By John Richardson
SINOPEC’s remarkable rise in the petrochemicals business continued in 2011 as it jumped two places in the ICIS Top 100 ranking, compared with 2010, to finish second overall, behind BASF. This was the result of a 28.9% rise in chemicals sales in local currency and a 34.9% increase when sales were measured in US dollars.
The steep rise in sales reflects the Chinese government’s strategy of boosting petrochemicals self-sufficiency. New cracker and derivatives capacity was commissioned by Sinopec in 2011. Between 2000 and 2011, the company’s total production in all chemicals rose from 2m tonnes to 10m tonnes – a 14% increase per year.
Sinopec’s operating profit also almost doubled in 2011 compared with the previous year.
But the problem is that this reflected a strong first half of 2011. By Q4 of last year, markets had weakened.
And 2012 has been an immense disappointment. Chinese demand growth in all the major synthetic resins is likely to be in the low single digits.
Doubts are also growing over the long-term health of the Chinese economy. GDP (gross domestic product) growth could call to as low as 3% per year over the next few years, as China undergoes a painful rebalancing from investment to domestic consumption-led growth.
If it fails to rebalance quickly enough, there is a risk of a major non-performing loans crisis as a result of continued investment in unneeded infrastructure and industrial capacity.
This doesn’t mean, however, that Sinopec will necessarily delay capacity expansions. The main role of the company , which is still 76% owned by the government, is to guarantee supply of raw materials to domestic downstream industries even if, at certain times, this means losing money.
China as a whole is scheduled to increase its ethylene capacity from around 15m tonnes/year in 2011 to 27m tonnes/year in 2015, according to ICIS data.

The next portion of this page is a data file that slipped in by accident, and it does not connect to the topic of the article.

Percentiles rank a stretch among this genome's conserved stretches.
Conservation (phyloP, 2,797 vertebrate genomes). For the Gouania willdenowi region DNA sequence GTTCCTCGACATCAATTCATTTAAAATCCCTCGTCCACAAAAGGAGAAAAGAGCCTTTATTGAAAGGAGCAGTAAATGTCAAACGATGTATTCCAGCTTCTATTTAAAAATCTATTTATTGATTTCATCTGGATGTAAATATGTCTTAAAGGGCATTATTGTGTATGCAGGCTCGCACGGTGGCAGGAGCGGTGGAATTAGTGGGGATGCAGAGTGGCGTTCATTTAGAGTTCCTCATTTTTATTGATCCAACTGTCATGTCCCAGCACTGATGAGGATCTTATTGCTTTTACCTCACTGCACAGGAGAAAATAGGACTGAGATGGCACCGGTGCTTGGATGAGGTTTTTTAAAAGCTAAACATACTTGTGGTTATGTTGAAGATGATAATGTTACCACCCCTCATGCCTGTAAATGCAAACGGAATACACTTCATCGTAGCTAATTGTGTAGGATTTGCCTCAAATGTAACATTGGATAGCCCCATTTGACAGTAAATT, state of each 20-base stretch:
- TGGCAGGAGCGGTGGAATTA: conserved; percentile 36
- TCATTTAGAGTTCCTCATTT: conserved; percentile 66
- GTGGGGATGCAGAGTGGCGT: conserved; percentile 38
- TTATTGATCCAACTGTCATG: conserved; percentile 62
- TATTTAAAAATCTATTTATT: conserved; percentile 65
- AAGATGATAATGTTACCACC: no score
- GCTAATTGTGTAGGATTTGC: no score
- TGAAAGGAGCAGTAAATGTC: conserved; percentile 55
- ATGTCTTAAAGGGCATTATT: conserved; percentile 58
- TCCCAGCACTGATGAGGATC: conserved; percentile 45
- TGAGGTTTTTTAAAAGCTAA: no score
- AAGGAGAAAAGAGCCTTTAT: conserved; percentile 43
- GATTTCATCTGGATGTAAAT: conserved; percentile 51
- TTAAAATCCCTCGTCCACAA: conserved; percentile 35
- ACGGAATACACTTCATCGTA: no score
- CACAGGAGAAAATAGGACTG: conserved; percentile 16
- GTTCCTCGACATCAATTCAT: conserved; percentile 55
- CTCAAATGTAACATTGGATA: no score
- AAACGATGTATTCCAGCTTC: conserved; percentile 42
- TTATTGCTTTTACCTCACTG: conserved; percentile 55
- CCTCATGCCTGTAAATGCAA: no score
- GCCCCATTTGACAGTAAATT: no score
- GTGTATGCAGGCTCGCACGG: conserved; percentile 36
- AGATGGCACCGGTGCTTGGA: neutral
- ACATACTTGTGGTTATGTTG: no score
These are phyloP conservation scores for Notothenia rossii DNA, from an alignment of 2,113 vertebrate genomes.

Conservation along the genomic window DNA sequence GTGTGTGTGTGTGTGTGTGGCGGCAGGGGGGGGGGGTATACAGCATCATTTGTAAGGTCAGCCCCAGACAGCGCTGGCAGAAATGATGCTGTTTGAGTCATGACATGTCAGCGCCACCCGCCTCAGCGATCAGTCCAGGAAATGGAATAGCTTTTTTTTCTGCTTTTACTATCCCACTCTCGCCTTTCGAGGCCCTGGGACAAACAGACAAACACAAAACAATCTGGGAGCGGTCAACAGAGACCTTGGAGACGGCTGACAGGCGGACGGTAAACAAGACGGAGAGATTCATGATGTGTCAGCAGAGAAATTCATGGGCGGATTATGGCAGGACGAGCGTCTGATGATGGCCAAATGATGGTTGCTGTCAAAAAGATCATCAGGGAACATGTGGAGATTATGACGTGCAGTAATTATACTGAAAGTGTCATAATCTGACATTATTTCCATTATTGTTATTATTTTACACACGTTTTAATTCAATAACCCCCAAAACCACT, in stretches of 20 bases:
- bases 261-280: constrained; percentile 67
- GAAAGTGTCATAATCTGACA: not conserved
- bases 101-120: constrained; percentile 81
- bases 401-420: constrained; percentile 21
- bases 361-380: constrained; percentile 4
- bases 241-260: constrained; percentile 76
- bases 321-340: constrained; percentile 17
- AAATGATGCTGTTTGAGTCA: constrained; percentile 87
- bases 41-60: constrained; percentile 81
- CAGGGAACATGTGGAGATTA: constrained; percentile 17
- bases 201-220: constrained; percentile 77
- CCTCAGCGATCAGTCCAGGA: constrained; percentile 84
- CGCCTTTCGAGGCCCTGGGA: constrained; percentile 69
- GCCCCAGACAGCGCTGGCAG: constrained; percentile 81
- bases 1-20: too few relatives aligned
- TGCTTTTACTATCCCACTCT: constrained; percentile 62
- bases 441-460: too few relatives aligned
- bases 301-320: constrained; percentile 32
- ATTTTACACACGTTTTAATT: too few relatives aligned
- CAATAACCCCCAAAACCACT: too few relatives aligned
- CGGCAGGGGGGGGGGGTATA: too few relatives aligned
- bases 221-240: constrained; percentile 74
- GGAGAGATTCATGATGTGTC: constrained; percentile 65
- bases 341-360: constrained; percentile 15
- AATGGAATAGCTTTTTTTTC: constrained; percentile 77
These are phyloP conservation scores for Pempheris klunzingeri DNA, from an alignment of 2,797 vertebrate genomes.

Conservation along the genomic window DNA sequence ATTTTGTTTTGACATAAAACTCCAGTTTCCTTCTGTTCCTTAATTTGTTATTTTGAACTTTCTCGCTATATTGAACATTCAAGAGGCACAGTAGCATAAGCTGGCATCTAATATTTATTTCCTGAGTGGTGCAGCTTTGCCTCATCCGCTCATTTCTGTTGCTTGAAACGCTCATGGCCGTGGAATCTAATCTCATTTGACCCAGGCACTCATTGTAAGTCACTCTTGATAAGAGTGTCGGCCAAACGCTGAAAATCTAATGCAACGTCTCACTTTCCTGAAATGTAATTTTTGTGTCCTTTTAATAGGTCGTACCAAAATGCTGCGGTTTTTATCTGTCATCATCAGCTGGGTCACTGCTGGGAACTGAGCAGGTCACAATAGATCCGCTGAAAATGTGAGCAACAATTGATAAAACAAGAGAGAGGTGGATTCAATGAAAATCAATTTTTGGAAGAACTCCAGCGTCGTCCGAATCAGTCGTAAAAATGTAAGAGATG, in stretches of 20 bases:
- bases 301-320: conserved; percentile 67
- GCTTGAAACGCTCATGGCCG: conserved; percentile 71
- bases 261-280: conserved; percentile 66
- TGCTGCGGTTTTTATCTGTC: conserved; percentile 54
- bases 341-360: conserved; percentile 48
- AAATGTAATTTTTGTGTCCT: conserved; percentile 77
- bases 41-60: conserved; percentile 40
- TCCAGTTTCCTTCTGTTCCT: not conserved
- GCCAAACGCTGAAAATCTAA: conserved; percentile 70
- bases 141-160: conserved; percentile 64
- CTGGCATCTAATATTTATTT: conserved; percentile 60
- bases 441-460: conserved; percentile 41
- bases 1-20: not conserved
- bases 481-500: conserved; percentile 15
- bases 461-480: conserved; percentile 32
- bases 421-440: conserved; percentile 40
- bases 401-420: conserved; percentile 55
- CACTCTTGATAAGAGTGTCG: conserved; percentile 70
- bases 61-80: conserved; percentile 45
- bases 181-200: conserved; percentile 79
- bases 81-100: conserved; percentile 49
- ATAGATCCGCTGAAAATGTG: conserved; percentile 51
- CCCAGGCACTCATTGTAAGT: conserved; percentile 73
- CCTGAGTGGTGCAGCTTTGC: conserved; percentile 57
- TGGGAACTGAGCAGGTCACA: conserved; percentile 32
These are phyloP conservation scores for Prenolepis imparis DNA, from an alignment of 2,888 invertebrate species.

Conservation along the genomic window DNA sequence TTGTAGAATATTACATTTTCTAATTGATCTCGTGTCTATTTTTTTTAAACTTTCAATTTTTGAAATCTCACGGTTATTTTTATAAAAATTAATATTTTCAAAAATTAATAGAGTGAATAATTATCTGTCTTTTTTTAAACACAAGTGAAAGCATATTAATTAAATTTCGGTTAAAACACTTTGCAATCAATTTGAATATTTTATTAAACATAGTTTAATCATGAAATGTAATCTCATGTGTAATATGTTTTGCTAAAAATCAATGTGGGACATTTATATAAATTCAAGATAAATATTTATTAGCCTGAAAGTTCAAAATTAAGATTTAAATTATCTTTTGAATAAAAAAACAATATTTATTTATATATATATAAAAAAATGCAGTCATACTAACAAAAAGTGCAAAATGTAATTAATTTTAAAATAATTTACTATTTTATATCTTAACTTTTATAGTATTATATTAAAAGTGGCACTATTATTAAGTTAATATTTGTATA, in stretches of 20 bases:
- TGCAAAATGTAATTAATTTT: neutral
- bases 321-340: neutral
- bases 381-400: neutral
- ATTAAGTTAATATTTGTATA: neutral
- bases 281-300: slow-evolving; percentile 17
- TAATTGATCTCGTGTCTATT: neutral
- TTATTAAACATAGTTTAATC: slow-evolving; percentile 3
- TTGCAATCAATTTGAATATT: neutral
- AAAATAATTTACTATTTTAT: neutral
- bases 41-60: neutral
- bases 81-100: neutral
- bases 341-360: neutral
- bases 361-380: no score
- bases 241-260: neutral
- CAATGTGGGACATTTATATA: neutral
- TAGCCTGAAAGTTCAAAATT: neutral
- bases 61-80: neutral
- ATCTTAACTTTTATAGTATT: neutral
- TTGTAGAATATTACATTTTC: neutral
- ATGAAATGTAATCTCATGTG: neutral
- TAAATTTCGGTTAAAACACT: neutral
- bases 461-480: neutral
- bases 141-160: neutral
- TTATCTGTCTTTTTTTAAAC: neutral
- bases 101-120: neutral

This puts some of Sinopec’s overseas competitors, which have to answer to shareholders, in a very difficult position if the worst fears over China’s economy are realised.
South Korea’s Honam Petrochemical, however, had a tremendous 2011 as a result of a 47.6% increase in sales.
But the South Korean companies in general are expected to struggle to achieve full-year 2012 financial targets because they are so heavily dependent on China for exports.
At least in the case of Honam, though, its position has been strengthened by its 2010 acquisition of Malaysia’s Titan Chemicals.
This has given it better access to the booming ASEAN (Association of Southeast Asian Nations) markets, and an edge in exporting to China through the ASEAN-China Free Trade Area.
The challenge for Thailand’s PTT Global Chemical, also, of course, within the ASEAN region, is to maintain its 2011 progress in 2012. In 2011, it leapt into the top 30 of the ICIS ranking, thanks to its emergence from the merger of the former PTT Chemical and PTT Aromatics.
India’s Reliance Industries, which saw its 2011 petrochemicals sales jump by 28.2%, faces the very different challenge of effectively executing the biggest “off-gas” cracker project of all time.
It is due to bring on-stream a cracker, which could eventually produce 1.6m tonnes/year of ethylene, and associated downstream capacities at its Jamnagar complex in Gujarat in 2015
The cracker will be entirely fed by off-gases from Reliance’s 1.24m tonnes/year refinery capacity at the same site.
“The biggest previous cracker to run solely on off-gases had an ethylene capacity of only 100,000 tonnes/year,” said a source familiar with the Reliance project.
Reliance is to spend a total of $12bn on new petrochemicals capacity, including not only the cracker complex, but also on new paraxylene (PX), purified terephthalic acid (PTA) and polyester plants.
This is a major play on a domestic Indian market that, even if GDP growth slows quite dramatically, should be able to absorb all of the new Reliance capacities.
This time last year, most people would have said the same thing about all the capacities added to serve China, but maybe not now.